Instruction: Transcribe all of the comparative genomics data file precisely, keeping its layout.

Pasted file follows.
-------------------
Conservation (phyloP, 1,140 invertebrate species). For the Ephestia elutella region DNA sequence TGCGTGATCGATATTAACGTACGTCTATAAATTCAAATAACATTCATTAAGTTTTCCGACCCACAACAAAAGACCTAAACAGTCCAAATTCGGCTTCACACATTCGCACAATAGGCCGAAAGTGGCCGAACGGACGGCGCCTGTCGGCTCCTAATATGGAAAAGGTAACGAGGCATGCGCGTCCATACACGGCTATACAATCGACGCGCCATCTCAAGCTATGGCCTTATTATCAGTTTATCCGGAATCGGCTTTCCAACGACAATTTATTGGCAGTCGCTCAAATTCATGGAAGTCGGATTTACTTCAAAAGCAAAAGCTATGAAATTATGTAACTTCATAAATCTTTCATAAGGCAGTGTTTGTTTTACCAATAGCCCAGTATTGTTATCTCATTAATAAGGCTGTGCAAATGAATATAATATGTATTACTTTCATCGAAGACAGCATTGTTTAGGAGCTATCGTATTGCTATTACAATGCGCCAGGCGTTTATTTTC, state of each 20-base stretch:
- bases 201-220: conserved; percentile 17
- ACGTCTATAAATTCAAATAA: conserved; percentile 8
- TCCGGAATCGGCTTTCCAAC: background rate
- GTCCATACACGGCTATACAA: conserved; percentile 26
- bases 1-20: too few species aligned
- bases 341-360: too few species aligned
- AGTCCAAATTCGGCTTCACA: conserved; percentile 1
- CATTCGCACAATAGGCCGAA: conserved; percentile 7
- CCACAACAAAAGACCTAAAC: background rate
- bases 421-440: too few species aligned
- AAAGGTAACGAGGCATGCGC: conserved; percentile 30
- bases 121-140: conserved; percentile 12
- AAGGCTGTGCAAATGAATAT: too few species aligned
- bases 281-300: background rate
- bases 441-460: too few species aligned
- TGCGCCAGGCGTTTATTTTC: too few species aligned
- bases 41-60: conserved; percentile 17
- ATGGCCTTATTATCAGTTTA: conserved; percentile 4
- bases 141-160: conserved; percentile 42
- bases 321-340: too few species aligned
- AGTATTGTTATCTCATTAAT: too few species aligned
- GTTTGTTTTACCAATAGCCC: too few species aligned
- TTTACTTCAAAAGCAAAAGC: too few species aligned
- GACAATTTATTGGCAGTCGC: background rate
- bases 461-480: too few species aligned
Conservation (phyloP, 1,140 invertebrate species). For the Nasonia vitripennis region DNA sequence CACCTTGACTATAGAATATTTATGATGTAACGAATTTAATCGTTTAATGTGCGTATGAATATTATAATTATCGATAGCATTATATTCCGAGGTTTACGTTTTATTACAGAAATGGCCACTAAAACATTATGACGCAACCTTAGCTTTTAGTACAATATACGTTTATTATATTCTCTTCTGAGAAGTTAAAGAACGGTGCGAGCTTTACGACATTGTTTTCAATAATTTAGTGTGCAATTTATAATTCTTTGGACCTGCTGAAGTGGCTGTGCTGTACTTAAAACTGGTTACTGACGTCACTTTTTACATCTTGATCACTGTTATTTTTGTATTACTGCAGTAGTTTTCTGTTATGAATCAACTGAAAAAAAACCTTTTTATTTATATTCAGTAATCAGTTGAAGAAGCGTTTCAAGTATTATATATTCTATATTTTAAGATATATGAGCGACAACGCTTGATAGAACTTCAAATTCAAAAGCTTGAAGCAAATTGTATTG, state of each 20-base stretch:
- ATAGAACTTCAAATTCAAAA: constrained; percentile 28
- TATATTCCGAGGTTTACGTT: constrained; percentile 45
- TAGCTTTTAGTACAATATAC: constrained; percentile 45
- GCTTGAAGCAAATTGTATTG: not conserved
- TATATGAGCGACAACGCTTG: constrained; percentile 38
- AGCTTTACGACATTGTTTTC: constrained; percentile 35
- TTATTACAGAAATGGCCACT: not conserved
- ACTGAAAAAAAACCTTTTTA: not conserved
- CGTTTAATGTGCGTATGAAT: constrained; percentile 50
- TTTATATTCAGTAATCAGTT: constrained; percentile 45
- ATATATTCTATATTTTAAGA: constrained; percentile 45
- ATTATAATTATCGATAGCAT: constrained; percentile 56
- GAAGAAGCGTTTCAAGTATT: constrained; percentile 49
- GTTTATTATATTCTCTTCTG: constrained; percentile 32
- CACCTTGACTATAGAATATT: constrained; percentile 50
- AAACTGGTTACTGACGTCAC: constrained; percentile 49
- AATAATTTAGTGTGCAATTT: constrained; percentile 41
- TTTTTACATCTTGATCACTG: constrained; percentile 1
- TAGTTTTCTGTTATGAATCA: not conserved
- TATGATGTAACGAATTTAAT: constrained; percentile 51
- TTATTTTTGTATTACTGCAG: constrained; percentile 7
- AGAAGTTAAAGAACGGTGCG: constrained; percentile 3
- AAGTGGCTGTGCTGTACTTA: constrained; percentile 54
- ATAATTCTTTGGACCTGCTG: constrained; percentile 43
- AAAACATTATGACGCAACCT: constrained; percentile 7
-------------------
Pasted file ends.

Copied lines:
Conservation (phyloP, 1,140 invertebrate species). For the Ephestia elutella region DNA sequence TGCGTGATCGATATTAACGTACGTCTATAAATTCAAATAACATTCATTAAGTTTTCCGACCCACAACAAAAGACCTAAACAGTCCAAATTCGGCTTCACACATTCGCACAATAGGCCGAAAGTGGCCGAACGGACGGCGCCTGTCGGCTCCTAATATGGAAAAGGTAACGAGGCATGCGCGTCCATACACGGCTATACAATCGACGCGCCATCTCAAGCTATGGCCTTATTATCAGTTTATCCGGAATCGGCTTTCCAACGACAATTTATTGGCAGTCGCTCAAATTCATGGAAGTCGGATTTACTTCAAAAGCAAAAGCTATGAAATTATGTAACTTCATAAATCTTTCATAAGGCAGTGTTTGTTTTACCAATAGCCCAGTATTGTTATCTCATTAATAAGGCTGTGCAAATGAATATAATATGTATTACTTTCATCGAAGACAGCATTGTTTAGGAGCTATCGTATTGCTATTACAATGCGCCAGGCGTTTATTTTC, state of each 20-base stretch:
- bases 201-220: conserved; percentile 17
- ACGTCTATAAATTCAAATAA: conserved; percentile 8
- TCCGGAATCGGCTTTCCAAC: background rate
- GTCCATACACGGCTATACAA: conserved; percentile 26
- bases 1-20: too few species aligned
- bases 341-360: too few species aligned
- AGTCCAAATTCGGCTTCACA: conserved; percentile 1
- CATTCGCACAATAGGCCGAA: conserved; percentile 7
- CCACAACAAAAGACCTAAAC: background rate
- bases 421-440: too few species aligned
- AAAGGTAACGAGGCATGCGC: conserved; percentile 30
- bases 121-140: conserved; percentile 12
- AAGGCTGTGCAAATGAATAT: too few species aligned
- bases 281-300: background rate
- bases 441-460: too few species aligned
- TGCGCCAGGCGTTTATTTTC: too few species aligned
- bases 41-60: conserved; percentile 17
- ATGGCCTTATTATCAGTTTA: conserved; percentile 4
- bases 141-160: conserved; percentile 42
- bases 321-340: too few species aligned
- AGTATTGTTATCTCATTAAT: too few species aligned
- GTTTGTTTTACCAATAGCCC: too few species aligned
- TTTACTTCAAAAGCAAAAGC: too few species aligned
- GACAATTTATTGGCAGTCGC: background rate
- bases 461-480: too few species aligned
Conservation (phyloP, 1,140 invertebrate species). For the Nasonia vitripennis region DNA sequence CACCTTGACTATAGAATATTTATGATGTAACGAATTTAATCGTTTAATGTGCGTATGAATATTATAATTATCGATAGCATTATATTCCGAGGTTTACGTTTTATTACAGAAATGGCCACTAAAACATTATGACGCAACCTTAGCTTTTAGTACAATATACGTTTATTATATTCTCTTCTGAGAAGTTAAAGAACGGTGCGAGCTTTACGACATTGTTTTCAATAATTTAGTGTGCAATTTATAATTCTTTGGACCTGCTGAAGTGGCTGTGCTGTACTTAAAACTGGTTACTGACGTCACTTTTTACATCTTGATCACTGTTATTTTTGTATTACTGCAGTAGTTTTCTGTTATGAATCAACTGAAAAAAAACCTTTTTATTTATATTCAGTAATCAGTTGAAGAAGCGTTTCAAGTATTATATATTCTATATTTTAAGATATATGAGCGACAACGCTTGATAGAACTTCAAATTCAAAAGCTTGAAGCAAATTGTATTG, state of each 20-base stretch:
- ATAGAACTTCAAATTCAAAA: constrained; percentile 28
- TATATTCCGAGGTTTACGTT: constrained; percentile 45
- TAGCTTTTAGTACAATATAC: constrained; percentile 45
- GCTTGAAGCAAATTGTATTG: not conserved
- TATATGAGCGACAACGCTTG: constrained; percentile 38
- AGCTTTACGACATTGTTTTC: constrained; percentile 35
- TTATTACAGAAATGGCCACT: not conserved
- ACTGAAAAAAAACCTTTTTA: not conserved
- CGTTTAATGTGCGTATGAAT: constrained; percentile 50
- TTTATATTCAGTAATCAGTT: constrained; percentile 45
- ATATATTCTATATTTTAAGA: constrained; percentile 45
- ATTATAATTATCGATAGCAT: constrained; percentile 56
- GAAGAAGCGTTTCAAGTATT: constrained; percentile 49
- GTTTATTATATTCTCTTCTG: constrained; percentile 32
- CACCTTGACTATAGAATATT: constrained; percentile 50
- AAACTGGTTACTGACGTCAC: constrained; percentile 49
- AATAATTTAGTGTGCAATTT: constrained; percentile 41
- TTTTTACATCTTGATCACTG: constrained; percentile 1
- TAGTTTTCTGTTATGAATCA: not conserved
- TATGATGTAACGAATTTAAT: constrained; percentile 51
- TTATTTTTGTATTACTGCAG: constrained; percentile 7
- AGAAGTTAAAGAACGGTGCG: constrained; percentile 3
- AAGTGGCTGTGCTGTACTTA: constrained; percentile 54
- ATAATTCTTTGGACCTGCTG: constrained; percentile 43
- AAAACATTATGACGCAACCT: constrained; percentile 7